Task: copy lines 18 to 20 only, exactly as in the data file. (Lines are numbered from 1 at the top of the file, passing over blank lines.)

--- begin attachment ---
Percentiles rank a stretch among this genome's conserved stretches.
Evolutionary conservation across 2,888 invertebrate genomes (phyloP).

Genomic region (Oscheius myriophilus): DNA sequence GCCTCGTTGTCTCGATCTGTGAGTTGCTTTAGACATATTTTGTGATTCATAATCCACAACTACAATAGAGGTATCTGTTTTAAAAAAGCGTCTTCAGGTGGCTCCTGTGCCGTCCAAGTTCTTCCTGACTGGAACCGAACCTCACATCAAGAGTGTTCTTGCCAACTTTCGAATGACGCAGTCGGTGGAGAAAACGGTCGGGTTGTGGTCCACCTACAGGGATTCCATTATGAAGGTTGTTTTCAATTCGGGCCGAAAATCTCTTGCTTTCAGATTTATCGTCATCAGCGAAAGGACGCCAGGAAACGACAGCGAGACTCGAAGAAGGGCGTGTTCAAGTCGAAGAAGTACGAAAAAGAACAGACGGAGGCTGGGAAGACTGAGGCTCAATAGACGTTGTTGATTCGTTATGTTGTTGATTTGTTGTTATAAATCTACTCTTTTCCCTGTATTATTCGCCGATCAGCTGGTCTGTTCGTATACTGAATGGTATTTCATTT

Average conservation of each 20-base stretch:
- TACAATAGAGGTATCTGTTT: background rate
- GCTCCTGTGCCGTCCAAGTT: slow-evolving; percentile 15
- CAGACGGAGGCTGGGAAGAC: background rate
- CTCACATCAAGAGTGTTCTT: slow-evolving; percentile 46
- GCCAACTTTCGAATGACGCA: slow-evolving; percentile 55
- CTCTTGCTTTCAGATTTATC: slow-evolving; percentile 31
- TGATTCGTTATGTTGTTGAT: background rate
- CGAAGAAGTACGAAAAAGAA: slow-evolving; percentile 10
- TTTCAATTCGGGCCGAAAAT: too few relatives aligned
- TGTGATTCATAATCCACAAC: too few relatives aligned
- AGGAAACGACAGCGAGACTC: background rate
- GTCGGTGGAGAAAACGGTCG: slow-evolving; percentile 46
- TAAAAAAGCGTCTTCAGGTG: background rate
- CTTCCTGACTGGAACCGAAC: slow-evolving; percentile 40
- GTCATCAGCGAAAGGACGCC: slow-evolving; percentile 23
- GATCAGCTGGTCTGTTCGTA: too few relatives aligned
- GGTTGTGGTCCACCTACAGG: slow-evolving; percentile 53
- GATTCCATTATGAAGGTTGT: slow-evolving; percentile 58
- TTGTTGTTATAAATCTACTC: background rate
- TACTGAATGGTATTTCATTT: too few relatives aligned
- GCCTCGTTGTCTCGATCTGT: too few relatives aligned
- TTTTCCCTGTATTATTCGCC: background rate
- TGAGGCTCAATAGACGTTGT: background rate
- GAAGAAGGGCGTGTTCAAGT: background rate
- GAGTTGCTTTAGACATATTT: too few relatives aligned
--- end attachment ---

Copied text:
- CTTCCTGACTGGAACCGAAC: slow-evolving; percentile 40
- GTCATCAGCGAAAGGACGCC: slow-evolving; percentile 23
- GATCAGCTGGTCTGTTCGTA: too few relatives aligned